3. Use less, benefit more

In the current construction landscape, it’s never been more important to drive efficiency. If your sights are set on business growth, it could be tempting to opt for a quick expansion, only to then find out that the costs of upkeep are too high. The same is true of software. You might choose a system quickly to solve one problem, only to find that it lacks in other areas.

Cloud-based systems give you the ability to add various features to support your team and business with growth. Without the hassle of building a website from scratch, builders’ merchants can seamlessly integrate e-commerce to their ERP that automatically syncs product data.

Like any other business investment, seeking advice from an experienced partner is the best way to ensure that you choose the right system for your individual needs. They’ll also help to ensure the insight gained from data will help you gaze into the future using information from the past – an essential part of every long-term strategy.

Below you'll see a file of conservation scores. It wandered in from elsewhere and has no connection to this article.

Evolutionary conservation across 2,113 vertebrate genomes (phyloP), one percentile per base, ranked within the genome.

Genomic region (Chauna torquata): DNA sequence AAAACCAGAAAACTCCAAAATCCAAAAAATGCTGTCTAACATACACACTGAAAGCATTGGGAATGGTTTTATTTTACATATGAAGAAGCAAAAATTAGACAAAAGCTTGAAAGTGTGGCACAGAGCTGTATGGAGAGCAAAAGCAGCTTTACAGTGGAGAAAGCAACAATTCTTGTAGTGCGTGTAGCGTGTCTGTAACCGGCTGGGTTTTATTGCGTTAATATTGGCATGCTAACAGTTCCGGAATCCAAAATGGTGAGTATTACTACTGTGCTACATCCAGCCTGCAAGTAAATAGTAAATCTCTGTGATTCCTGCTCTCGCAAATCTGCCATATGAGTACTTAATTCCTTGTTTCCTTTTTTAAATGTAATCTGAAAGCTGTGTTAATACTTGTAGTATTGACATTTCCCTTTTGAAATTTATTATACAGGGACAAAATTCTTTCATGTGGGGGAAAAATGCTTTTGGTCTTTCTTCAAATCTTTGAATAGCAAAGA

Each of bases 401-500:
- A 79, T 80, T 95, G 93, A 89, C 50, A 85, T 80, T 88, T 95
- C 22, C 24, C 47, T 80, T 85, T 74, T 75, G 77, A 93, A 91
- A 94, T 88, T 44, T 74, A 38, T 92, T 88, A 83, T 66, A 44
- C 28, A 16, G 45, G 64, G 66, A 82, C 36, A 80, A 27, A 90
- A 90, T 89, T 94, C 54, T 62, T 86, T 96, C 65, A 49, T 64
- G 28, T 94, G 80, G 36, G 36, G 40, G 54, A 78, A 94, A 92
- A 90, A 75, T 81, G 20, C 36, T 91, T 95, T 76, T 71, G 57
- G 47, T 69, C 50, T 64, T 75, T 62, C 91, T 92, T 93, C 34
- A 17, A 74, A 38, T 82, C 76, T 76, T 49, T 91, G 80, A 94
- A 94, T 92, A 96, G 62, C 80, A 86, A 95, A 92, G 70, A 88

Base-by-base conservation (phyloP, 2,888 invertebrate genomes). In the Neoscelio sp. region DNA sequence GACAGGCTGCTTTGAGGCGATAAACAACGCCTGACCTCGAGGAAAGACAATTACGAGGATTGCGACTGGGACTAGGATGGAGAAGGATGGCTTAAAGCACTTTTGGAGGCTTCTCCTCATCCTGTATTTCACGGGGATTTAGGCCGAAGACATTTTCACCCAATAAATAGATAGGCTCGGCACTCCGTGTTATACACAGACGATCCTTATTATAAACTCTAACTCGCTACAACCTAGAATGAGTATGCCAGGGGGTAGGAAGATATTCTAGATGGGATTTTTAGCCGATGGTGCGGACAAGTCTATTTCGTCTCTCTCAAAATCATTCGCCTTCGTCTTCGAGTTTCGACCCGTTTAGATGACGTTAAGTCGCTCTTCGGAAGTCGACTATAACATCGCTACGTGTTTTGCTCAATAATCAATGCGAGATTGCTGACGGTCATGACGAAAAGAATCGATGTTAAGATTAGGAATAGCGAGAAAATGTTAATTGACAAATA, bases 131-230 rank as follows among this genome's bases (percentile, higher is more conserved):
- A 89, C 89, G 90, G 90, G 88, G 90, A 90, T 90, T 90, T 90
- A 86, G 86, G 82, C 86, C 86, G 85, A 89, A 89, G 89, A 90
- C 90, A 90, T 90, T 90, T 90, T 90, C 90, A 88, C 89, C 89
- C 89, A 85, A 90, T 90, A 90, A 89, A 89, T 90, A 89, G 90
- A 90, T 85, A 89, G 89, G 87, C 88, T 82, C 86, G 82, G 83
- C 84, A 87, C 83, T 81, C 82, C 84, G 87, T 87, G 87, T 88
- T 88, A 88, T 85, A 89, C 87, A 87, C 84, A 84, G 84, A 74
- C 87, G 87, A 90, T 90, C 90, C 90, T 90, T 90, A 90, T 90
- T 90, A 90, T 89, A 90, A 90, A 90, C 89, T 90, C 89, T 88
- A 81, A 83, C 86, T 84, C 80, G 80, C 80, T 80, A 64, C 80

One of the cornerstones of the economy, construction has played a pivotal role in the UK’s Covid-19 recovery, and while the industry is in a strong position to adapt to further external factors, such as Brexit and the war in Ukraine, technological advancements and the embrace of digitisation can only strengthen the sector’s resilience.

By working smart, looking ahead and focusing on efficiencies, builders merchants, and the construction industry as a whole, will be in the best possible health to fight off major disruptions.

 

Andy Scothern

Andy Scothern headshot

eCommonSense

www.ecisolutions.com